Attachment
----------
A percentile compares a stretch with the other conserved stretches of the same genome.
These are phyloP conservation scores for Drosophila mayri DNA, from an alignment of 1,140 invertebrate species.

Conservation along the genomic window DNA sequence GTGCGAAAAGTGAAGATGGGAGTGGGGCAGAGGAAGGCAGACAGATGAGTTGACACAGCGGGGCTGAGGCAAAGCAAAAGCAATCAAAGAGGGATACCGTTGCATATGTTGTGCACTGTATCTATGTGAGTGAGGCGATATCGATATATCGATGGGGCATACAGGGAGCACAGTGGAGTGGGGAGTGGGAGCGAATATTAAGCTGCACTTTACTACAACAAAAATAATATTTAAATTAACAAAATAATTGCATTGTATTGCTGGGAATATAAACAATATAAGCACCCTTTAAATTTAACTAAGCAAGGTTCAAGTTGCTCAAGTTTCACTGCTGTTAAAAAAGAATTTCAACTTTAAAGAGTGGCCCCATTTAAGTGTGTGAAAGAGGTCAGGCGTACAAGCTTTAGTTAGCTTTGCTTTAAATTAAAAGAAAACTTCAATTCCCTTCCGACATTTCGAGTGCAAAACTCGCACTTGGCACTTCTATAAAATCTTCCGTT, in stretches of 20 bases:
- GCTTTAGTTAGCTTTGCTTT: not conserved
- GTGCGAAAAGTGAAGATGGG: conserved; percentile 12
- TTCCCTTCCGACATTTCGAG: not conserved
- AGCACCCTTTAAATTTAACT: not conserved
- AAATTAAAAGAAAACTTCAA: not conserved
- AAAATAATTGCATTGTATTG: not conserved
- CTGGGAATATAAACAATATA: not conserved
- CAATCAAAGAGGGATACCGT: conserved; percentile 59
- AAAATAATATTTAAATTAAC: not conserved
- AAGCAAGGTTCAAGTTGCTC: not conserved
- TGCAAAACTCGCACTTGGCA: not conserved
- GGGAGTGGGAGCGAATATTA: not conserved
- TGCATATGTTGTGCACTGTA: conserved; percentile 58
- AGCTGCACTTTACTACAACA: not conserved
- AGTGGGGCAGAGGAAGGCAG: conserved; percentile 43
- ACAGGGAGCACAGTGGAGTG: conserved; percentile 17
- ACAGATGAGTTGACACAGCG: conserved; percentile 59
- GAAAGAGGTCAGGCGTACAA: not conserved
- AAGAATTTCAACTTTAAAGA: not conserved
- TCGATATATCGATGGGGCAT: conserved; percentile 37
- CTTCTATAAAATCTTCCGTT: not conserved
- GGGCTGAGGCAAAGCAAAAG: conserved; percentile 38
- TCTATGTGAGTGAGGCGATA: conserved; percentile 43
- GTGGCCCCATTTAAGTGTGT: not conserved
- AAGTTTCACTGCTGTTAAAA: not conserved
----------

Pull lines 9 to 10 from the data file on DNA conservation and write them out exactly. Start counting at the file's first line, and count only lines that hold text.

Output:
- AAAATAATTGCATTGTATTG: not conserved
- CTGGGAATATAAACAATATA: not conserved